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Hurricane tips for heating oil customers

  
  
  
  
  

As we prepare for the pending storm, the article linked below reminded me of the many time we have seen unsecured oil tanks in basements floating/moving and releasing oil during flooding. Please remember to consider your oil tank as you prepare for the storm.

Check out these tips from the Massachusetts Oil Heat Council.

A Norfolk’s engineer will help improve drinking water supply in Uganda

  
  
  
  
  

As a Norfolk engineer, I have been working for several years on water projects in Massachusetts such as wastewater treatment facilities, stormwater management and drinking water supply projects.  Such water projects really interest me and that is why, in addition to my work, I have been mentoring a team of Tufts University students on a drinking water supply project in a small village in Uganda called Shilongo. My team and I belong to the Engineers Without Borders Tufts Student Chapter (EWB-Tufts), which is an organization that focuses on low-tech, high-impact projects in developing countries. EWB was founded in 2002 and now has over 12,000 members from 300 chapters. I have been participating with the project with the Engineers Without Borders Tufts Student Chapter (EWB-Tufts) for over a year.

 

We decided to help the Shilongo Village with improving their drinking water supply. Clean water is a constant concern for the residents, and this is consequently a true quality-of-life issue.

 Shilongo Village, in the Mbale district of Uganda, is a small agricultural village spread out over the hilly terrain in the shadows of Mt Wanale. The community has approximately 800 members, half of which are children. The community has access to water via 4 natural springs, spread around the village, and one 30 m deep borehole that was installed by the district water commission. The borehole provides the cleanest, most consistent drinking water to the community, and thus, has a high demand, particularly during the dry season. There are a few schools in the village and when they let the students out, the queue gets backed up, and residents become discouraged and end up getting their drinking water from the less reliable springs.

In order to reduce the waiting time for access to water during the dry season at the only source of clean water for Shilongo and three neighboring schools, our EWB team intends to install a bicycle pump modification and a water storage tank with multiple taps. (see picture below)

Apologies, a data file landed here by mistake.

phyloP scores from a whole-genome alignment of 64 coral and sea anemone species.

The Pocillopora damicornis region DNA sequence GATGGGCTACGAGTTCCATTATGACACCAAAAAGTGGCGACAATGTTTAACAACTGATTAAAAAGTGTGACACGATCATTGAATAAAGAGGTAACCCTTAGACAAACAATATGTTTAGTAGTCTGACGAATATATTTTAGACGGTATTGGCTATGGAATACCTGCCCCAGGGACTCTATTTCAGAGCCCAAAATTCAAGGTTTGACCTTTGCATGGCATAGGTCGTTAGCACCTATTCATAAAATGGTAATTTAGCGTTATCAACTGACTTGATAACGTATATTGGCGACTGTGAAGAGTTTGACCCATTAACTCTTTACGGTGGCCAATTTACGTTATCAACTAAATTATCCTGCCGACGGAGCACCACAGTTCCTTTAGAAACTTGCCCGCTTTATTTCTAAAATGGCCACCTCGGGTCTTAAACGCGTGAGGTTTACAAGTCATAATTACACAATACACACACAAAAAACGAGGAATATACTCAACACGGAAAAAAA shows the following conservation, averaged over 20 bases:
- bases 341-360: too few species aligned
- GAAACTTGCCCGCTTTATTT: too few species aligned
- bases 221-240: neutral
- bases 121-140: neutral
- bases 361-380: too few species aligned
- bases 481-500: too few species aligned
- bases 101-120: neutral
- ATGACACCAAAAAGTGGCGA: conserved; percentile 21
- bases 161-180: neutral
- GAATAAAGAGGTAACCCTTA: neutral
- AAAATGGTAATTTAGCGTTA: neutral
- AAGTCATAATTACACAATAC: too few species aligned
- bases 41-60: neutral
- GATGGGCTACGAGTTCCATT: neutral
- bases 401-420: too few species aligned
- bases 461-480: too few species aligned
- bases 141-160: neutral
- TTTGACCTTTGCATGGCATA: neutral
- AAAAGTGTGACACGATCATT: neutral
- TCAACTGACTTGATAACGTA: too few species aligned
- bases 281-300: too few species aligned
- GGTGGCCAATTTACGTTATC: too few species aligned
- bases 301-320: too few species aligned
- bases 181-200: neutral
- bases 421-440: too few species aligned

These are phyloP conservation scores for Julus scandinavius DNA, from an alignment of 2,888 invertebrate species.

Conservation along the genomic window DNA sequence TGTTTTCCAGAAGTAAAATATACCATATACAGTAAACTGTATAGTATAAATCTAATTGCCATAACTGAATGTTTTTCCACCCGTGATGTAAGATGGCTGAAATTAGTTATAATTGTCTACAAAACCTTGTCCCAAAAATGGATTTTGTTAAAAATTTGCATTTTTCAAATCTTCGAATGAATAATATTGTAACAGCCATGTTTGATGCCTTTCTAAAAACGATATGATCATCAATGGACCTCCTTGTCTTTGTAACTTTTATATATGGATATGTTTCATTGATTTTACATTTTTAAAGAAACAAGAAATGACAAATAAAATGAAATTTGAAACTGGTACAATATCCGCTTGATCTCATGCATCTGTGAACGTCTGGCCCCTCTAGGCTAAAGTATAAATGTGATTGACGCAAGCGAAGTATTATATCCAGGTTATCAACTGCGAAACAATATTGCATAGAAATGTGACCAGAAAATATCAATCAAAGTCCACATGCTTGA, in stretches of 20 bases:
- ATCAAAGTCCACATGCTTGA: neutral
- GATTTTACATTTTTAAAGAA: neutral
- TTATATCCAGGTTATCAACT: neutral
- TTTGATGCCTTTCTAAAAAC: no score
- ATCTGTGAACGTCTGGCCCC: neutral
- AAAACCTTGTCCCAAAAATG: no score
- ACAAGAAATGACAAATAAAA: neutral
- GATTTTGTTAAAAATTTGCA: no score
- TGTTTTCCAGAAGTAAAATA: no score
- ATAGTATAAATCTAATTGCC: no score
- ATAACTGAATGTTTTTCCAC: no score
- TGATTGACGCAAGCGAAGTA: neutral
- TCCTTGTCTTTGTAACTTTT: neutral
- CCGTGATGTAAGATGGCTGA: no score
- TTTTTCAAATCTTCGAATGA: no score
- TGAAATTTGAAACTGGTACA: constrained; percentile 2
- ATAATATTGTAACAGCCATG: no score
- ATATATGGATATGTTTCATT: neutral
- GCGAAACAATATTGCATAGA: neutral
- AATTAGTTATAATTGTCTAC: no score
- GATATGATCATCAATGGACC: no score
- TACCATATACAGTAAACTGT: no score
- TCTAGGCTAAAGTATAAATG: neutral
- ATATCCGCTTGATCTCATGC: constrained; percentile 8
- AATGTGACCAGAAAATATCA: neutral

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This project started during the summer of 2009 when a member of EWB-Tufts Program in Uganda travelled to the country. He worked with the local NGO, Foundation for Development of Needy Communities (FDNC). This organization is devoted to improving the quality of life in Uganda and is involved with development in vocational training, paralegal advising, and community health. While the student was in the country, the FDNC connected him with the nearby Shilongo village that they deemed in need of assistance.  Afterwards, during the school year, I met with the students to provide guidance and advice, as well as technical information.  Now I will spend one week in Uganda (August 7-13, 2011) to help install the tank and the pump lever modification.  The students will be there for three weeks. The goal of this trip is to install the system and turn it over to the community by the end of the three weeks.

 

This project will improve water supply efficiency for the village and allow residents to gather their drinking water from this prime source in a more timely manner, no matter the season or time of day.

 

For more information about this project in Uganda, please contact John McAllister at jmcallister@norfolkram.com or at (508) 747 - 7900 x 117 .

 

Stormwater projects in Sherborn and Westport

  
  
  
  
  

Norfolk Ram Group was contracted by the Towns of Sherborn and Westport to put together an application for a section 319 Non-Point Source Pollution Grant from the Environmental Protection Agency (EPA) and the Massachusetts Department of Environmental Protection (MA DEP)  in 2010.

The two projects intend to improve water quality through the design, environmental permitting and construction of stormwater Best Management Practices (BMP) control and treatment systems in their target watersheds. The BMP controls will include low impact development (LID) techniques such as grass swales, bioretention rain gardens, subsurface infiltration systems and gas baffles. These projects will also incorporate on-going operation and maintenance, and a public outreach and education component.

In the Town of Sherborn, the project is focused on the Charles River watershed and particularly, the Farm Pond Recreation Area. The project main goal is to control stormwater runoff which is currently discharging into Farm Pond and reduce the concentration of non-point source (NPS) pollutants contained in stormwater runoff. The BMPs will be designed to filtrate, remove pollutants though uptake by plants and recharge stormwater runoff. The BMPs incorporate underdrains to collect and direct any excess treated stormwater to the existing drainage system, which will slow the rate of discharge to Farm Pond.